Dauphin Island, AL ; by George Crozier & John Dindo
Dauphin Island is a “drumstick” shaped barrier island (16miles/26 km) on the western side of the main pass at Mobile Bay about 48 km (30 miles) south of Mobile, Alabama. The relationship between the east end of the island and the ebb tidal delta, referred to as the “Sand Island/Pelican Island” complex, is extraordinarily dynamic and complex.
The Last Beach, A book by Orrin H. Pilkey And J. Andrew G. Cooper
"The Last Beach" is an urgent call to save the world's beaches while there is still time. The geologists Orrin H. Pilkey and J. Andrew G. Cooper sound the alarm in this frank assessment of our current relationship with beaches and their grim future if we do not change the way we understand and treat our irreplaceable shores.
"Stop Confusing Coasts with Shores"; By John R. Gillis
We have gotten into the habit of using the terms coast and shore interchangeably. But there is a difference, and it is not just semantic.
Take Action To End Global Beach Sand Mining!
We urge you to become part of the movement by signing the petition to end beach sand mining.
Art Lost; by David Kassman
Art Lost is an image from David Kassman.
Sand Wars, An Investigation Documentary, By Denis Delestrac
Is beach sand an infinite resource? Can the existing supply satisfy a gigantic demand fueled by construction booms? What are the consequences of intensive beach sand mining for the environment and the neighboring populations? Based on encounters with sand smugglers, corrupt politicians, unscrupulous real estate developers and environmentalists, this investigation takes us around the globe to unveil a new gold rush and a disturbing fact: the “SAND WARS” have begun.
We Need to Retreat From the Beach
As ocean waters warm, the Northeast is likely to face more Sandy-like storms. And as sea levels continue to rise, the surges of these future storms will be higher and even more deadly. We can’t stop these powerful storms. But we can reduce the deaths and damage they cause… An Op Ed by Orrin H. Pilkey.
The world population is living, working, vacationing, increasingly conglomerating along the coasts, and standing on the front row of the greatest, most unprecedented, plastic waste tide ever faced. Washed out on our coasts in obvious and clearly visible form, the plastic pollution spectacle blatantly unveiling on our beaches is only the prelude of the greater story that unfolded further away in the world's oceans, yet mostly originating from where we stand: the land. Featured image: ©© Bastian
Just Washed In
The skeleton of a rare whale unearthed by superstorm Sandy erosion has been discovered on a Florida beach.
A detailed analysis of sediments from the island of Bonaire in the Caribbean presents convincing evidence for an extraordinary wave impact dating back some 3,300 years, even though no historical records of tsunamis exist for this island. Of particular interest are the consequences this large wave impact had on the island’s ecosystem.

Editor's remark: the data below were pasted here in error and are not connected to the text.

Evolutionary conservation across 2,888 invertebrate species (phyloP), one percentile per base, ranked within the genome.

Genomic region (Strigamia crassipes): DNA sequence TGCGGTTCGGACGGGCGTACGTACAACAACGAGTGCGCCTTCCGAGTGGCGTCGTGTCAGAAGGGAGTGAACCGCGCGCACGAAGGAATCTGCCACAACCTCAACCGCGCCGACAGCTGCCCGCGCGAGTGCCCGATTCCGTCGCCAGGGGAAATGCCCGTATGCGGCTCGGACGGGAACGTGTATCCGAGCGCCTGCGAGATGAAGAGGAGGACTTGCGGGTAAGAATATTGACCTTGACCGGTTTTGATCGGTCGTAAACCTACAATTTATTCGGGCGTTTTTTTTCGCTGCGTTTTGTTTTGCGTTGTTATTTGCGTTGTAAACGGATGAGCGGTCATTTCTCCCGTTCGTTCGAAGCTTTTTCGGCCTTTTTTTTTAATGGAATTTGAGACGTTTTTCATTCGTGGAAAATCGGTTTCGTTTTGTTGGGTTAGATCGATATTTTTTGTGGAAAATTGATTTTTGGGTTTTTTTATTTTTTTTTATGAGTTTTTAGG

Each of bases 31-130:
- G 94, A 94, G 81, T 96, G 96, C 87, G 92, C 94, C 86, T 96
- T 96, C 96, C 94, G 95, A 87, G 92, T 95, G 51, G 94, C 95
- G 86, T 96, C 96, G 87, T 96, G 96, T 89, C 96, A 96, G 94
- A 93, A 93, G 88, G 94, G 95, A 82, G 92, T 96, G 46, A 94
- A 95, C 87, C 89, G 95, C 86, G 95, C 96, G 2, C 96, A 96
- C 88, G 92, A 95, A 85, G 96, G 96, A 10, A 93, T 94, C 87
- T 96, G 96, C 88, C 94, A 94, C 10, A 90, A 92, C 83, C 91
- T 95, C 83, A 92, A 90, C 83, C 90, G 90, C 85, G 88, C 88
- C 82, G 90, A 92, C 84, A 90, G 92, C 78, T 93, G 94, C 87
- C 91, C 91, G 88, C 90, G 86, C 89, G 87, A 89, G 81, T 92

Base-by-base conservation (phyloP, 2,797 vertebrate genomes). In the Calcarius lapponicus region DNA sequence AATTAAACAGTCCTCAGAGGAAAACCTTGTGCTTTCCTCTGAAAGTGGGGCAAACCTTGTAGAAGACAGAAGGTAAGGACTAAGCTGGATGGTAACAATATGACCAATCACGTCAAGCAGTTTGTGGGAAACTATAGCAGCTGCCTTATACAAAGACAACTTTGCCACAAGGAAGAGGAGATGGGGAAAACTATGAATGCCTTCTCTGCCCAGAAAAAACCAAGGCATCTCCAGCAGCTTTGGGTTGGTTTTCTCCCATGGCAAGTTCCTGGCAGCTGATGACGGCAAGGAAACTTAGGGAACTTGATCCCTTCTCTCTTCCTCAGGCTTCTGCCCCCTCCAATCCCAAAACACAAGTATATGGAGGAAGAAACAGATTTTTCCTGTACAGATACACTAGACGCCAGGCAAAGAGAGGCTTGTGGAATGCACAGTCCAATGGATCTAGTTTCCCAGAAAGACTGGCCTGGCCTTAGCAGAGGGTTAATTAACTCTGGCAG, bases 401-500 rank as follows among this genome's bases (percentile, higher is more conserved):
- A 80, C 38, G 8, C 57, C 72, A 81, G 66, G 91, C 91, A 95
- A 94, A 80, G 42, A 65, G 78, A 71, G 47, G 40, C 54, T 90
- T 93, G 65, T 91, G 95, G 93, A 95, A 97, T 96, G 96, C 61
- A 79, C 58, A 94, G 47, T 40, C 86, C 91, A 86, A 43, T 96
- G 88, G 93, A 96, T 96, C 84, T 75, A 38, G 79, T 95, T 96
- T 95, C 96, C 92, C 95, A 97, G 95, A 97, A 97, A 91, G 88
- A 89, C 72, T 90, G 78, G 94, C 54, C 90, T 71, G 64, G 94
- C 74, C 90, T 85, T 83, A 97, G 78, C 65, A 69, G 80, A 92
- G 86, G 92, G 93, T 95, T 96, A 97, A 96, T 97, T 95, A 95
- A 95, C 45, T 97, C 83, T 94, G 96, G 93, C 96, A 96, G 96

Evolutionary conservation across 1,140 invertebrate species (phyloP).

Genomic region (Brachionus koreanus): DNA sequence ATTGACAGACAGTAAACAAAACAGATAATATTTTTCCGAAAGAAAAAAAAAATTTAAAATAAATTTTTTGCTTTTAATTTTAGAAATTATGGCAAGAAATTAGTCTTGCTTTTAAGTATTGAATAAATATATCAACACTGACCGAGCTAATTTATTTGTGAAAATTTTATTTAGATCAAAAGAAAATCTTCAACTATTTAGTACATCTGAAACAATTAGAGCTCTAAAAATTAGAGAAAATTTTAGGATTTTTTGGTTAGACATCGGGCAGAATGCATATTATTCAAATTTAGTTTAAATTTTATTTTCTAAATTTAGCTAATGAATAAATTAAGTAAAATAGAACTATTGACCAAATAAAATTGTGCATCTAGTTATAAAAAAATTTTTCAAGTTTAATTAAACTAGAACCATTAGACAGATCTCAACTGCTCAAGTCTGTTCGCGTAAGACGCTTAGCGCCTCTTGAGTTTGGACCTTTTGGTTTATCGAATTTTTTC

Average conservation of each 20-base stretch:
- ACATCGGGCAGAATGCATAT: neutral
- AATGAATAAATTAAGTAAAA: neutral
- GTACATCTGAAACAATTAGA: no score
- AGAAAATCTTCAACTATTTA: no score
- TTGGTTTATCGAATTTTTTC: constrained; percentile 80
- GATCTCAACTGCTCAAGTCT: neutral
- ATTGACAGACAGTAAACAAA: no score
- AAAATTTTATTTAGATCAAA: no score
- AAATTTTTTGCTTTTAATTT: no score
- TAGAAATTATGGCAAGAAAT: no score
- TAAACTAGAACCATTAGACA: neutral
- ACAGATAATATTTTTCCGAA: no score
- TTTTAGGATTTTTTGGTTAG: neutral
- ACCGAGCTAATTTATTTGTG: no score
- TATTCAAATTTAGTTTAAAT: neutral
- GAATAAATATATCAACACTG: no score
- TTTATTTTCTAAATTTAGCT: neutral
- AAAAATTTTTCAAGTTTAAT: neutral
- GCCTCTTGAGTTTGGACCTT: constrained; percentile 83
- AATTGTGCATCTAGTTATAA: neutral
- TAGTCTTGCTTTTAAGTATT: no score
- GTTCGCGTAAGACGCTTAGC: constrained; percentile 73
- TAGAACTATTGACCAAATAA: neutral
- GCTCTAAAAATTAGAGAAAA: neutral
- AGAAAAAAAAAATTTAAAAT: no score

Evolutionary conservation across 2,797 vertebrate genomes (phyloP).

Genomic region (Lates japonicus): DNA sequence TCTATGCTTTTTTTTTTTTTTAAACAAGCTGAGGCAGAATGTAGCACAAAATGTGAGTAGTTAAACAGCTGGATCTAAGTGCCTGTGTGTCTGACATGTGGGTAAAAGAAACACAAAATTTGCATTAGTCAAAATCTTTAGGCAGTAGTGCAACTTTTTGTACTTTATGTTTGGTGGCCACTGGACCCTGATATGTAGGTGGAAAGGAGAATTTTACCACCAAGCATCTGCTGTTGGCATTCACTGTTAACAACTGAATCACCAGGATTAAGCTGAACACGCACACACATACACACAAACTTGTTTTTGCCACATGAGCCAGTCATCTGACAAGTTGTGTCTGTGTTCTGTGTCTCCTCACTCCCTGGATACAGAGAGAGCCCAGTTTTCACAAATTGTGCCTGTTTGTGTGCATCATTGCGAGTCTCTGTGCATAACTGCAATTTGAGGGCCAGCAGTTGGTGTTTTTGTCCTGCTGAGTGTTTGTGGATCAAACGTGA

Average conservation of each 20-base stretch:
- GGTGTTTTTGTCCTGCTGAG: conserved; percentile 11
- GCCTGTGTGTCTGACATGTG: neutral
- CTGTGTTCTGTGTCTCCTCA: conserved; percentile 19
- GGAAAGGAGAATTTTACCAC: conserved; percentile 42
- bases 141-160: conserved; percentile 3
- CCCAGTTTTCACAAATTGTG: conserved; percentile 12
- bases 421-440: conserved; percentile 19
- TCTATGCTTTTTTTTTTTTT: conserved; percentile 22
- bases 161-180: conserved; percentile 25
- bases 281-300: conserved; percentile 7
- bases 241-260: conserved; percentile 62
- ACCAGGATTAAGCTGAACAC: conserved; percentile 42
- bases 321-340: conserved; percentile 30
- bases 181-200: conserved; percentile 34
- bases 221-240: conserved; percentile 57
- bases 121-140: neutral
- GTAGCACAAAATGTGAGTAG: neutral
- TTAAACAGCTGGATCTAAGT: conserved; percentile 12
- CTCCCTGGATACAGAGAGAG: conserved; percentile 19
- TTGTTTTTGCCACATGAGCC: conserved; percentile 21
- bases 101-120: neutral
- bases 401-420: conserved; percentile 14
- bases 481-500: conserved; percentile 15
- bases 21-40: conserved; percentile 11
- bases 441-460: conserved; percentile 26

During some parts of the year, a layer of salt can be seen on the ground in eastern Cuba, which makes it difficult, and sometimes impossible, to farm. Since agronomist Orlando Coto saw this with his own eyes, he has been searching for salt-tolerant fruit trees.
SOLVE and the Collaborative Design program of the Pacific Northwest College of Art (PNCA) have teamed up to create a design challenge related to cleaning tsunami and other debris from Oregon beaches.
The growing evidence linking green spaces to human wellbeing could help strengthen the case for conservation, a conference has been told.
The world’s first deep sea mineral (DSM) mining venture in the Bismarck Sea off the northern coast of Papua New Guinea in the southwest Pacific has come to a halt after two years of development.
The province of Izabal along Guatemala’s northeast Caribbean coast is one of the areas with the highest deforestation rates in the country, according to two government studies.
The wastewater infrastructure of New York and New Jersey was badly damaged by Hurricane Sandy, the systems failed. It is just one manifestation of a larger danger. Once we start to think about how climate change can undermine the basic structures we have built and upon which we rely, it becomes clear that virtually everything is at risk…
If current climate change trends continue, rising sea levels may inundate low-lying islands across the globe, placing island biodiversity at risk. A new U.S.G.S scientific publication describes the first combined simulations of the effects of sea-level rise and wave action in the Northwestern Hawaiian Islands.
Humpback whales, found near coastlines, feeding on tiny shrimp-like krill, plankton, and small fish, are known for their magical songs, which travel for great distances through the world’s oceans. These sequences of moans, howls, cries, and other noises are quite complex and often continue for hours on end.